grow your own this summer


In the summer months, you are normally harvesting rather than sowing crops, but there is still plenty of time to get some repeat planting in and extend your growing period.


Late sowings of lettuces and leaves


Successional sowing of summer lettuce varieties in July and August will provide plenty of salad leaves well into the autumn.


'Little Gem' is a Cos lettuce with crisp, sweet hearts. It can be planted from March right through to August and is popular with gardeners because it’s resistant to root aphid.


Spring onions in autumn


Salad onions are easier and faster to grow from seed than normal onions. Sow them after midsummer, and they’ll give you a winter and spring harvest.


‘White Lisbon’ is a popular hardy variety that you can sow in succession for a continuous crop all spring, summer and autumn. It can be sown in September or October for picking the following spring.



Iron-rich kales and spring cabbage


Kale is abundant in vitamins and minerals and rich in flavonoids. Its baby leaves can be eaten raw in salads or boiled or steamed. To sauté, heat coconut oil in a large saucepan over a medium-high heat, add garlic and cook until soft.


‘Red Ursa’ is a hardy variety of kale that can be sown outdoors in August for overwintering and will produce flowering shoots in spring. Similarly, if you sow spring cabbage in late August or September, you'll enjoy fresh cabbages early the following spring. It can be cooked the same way as kale, either boiled, steamed or sautéed.



Enjoy heath boosting beetroot


Beetroot is another exceptionally nutritional vegetable, rich in calcium, iron and vitamins and an excellent source of folic acid, fibre, manganese and potassium. Beetroot can be sown in June and later in July to give you tender baby beetroots in autumn.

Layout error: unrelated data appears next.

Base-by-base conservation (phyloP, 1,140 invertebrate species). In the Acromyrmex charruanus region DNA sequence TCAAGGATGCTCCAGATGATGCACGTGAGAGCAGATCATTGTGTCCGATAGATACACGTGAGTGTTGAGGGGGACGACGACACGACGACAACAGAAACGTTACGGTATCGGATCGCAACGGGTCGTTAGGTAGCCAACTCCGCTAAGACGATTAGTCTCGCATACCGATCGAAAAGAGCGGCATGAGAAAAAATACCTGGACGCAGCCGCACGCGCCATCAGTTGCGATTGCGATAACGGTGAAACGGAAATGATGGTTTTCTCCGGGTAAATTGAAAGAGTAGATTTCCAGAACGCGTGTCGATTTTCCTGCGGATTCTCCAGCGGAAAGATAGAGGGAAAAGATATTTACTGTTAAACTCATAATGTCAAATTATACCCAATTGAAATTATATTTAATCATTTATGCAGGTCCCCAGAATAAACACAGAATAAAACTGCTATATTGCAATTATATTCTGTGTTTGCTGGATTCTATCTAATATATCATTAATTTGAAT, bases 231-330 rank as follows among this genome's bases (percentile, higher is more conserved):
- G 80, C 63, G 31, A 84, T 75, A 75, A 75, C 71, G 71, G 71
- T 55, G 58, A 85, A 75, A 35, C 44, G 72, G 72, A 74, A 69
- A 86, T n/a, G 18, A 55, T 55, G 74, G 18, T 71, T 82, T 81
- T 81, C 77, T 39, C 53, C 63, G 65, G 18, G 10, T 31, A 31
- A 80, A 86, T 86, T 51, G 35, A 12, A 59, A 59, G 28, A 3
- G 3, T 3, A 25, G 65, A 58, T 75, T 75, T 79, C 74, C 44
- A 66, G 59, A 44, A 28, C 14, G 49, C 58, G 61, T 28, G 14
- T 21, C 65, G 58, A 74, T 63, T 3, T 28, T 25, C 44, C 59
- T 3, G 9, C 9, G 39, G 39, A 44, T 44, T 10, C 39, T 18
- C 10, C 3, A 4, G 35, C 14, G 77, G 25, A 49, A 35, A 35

A simple way to cook beetroot is to scrape it, and wrap it whole in tin foil, then bake in the oven for about 40 minutes on a medium heat.


Sow late cropping carrots


To enjoy tender carrots in autumn you can carry on making sowings in July and early August. 'Autumn King 2' has a deep red colour inside and long roots of up to 30cm. It can be harvested from late summer or left in the ground throughout winter.


'Sweet Candle' is a popular late summer and autumn cropping Japanese bred carrot that has smooth orange skin and cylindrical roots with a delicious sweet flavour.



Mash your swedes and turnips


You can sow swedes until late June for harvesting in November and December. The variety ‘Virtue’ was bred as a culinary swede for its fine-grained, sweet yellow flesh. It’s fully winter hardy and much tastier than older varieties. The good thing about swedes is that they can be stored in a cool place and will last into the new year.


Turnips can also be sown from mid-June through to the end of July for harvesting in autumn and into the winter. Turnips and swedes make an excellent addition to winter stews, or they’re delicious mashed with a dash of ground black pepper.


Keep an eye on your fruits for pest and diseases


One thing to be aware of is that the warmer summer months can bring an invasion of pests and diseases. Keep an eye on your fruit trees and bushes and take remedial action (if possible) at the first signs of any infestations.


Don't forget to check out our 'Grow Your Own:  Month By Month Guide' for a clear summary of all of the delightful produce you can plant in your British garden.  Also be sure to check out the other articles in this series, including 'Grow Your Own This Autumn'.


Happy growing!


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